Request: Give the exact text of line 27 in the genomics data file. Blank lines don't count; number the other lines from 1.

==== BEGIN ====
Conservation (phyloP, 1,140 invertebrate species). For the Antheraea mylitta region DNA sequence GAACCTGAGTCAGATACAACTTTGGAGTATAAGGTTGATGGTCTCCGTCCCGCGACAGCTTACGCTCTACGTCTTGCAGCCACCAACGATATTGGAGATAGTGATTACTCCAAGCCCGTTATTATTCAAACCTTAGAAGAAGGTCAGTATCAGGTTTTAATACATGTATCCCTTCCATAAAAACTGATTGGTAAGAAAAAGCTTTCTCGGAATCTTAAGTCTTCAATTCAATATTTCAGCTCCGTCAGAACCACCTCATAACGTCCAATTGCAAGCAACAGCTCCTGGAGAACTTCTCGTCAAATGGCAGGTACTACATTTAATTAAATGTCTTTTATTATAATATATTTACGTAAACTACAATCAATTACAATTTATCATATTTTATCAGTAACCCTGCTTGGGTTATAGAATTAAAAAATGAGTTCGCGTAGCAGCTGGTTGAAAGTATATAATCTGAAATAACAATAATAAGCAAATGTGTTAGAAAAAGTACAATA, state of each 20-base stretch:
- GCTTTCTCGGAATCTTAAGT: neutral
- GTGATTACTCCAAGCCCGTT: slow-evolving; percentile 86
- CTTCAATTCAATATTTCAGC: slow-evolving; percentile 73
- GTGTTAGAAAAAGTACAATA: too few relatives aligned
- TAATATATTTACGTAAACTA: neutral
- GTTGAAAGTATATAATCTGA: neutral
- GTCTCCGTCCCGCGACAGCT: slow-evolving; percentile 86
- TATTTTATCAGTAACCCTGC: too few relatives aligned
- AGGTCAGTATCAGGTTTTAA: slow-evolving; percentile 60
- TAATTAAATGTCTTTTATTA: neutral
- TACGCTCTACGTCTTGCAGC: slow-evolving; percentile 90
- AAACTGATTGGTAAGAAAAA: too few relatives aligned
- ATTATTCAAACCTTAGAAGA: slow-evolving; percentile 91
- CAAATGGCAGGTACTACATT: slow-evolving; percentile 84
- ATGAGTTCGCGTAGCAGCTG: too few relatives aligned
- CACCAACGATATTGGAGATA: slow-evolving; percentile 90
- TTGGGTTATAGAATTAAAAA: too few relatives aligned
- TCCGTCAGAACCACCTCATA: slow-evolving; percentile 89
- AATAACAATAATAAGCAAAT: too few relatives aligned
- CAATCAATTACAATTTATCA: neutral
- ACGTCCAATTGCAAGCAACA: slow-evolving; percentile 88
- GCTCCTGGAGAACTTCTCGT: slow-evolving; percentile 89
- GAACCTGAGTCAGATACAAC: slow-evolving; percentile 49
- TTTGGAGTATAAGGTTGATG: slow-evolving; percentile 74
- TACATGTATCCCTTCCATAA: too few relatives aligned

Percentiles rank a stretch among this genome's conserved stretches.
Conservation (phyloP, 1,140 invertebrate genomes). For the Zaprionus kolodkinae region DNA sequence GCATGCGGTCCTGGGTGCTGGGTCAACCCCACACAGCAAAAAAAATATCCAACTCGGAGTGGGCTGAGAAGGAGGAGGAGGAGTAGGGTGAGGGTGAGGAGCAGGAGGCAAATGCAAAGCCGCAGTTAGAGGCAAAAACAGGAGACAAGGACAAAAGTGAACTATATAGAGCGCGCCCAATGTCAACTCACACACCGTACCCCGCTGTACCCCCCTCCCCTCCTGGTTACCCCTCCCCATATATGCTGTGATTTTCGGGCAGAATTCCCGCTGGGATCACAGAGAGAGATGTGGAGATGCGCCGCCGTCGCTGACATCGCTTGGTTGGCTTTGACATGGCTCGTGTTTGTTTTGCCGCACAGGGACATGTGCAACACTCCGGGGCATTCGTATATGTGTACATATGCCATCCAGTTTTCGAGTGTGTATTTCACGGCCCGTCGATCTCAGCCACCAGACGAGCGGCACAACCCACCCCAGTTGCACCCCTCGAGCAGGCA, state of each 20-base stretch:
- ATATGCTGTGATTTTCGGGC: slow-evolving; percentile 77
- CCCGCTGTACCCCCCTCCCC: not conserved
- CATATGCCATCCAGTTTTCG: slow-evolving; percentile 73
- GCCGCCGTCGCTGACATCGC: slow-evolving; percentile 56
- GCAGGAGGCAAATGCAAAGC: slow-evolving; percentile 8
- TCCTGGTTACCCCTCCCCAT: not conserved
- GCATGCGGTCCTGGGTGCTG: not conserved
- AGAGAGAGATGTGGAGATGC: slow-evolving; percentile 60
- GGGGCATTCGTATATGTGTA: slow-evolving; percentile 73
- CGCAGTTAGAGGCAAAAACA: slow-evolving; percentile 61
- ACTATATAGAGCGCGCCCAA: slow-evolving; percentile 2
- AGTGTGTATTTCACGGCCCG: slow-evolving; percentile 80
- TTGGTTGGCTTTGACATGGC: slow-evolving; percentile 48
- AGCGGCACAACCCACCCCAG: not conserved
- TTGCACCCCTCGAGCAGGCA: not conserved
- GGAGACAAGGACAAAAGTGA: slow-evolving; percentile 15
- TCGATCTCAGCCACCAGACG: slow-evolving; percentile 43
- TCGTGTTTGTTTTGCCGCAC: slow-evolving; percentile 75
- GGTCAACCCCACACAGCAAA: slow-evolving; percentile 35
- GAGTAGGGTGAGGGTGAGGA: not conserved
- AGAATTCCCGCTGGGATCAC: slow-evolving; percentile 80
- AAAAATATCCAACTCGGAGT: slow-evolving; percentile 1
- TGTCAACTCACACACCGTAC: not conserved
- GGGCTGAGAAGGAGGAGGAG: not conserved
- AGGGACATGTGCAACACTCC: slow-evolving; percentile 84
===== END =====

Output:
Percentiles rank a stretch among this genome's conserved stretches.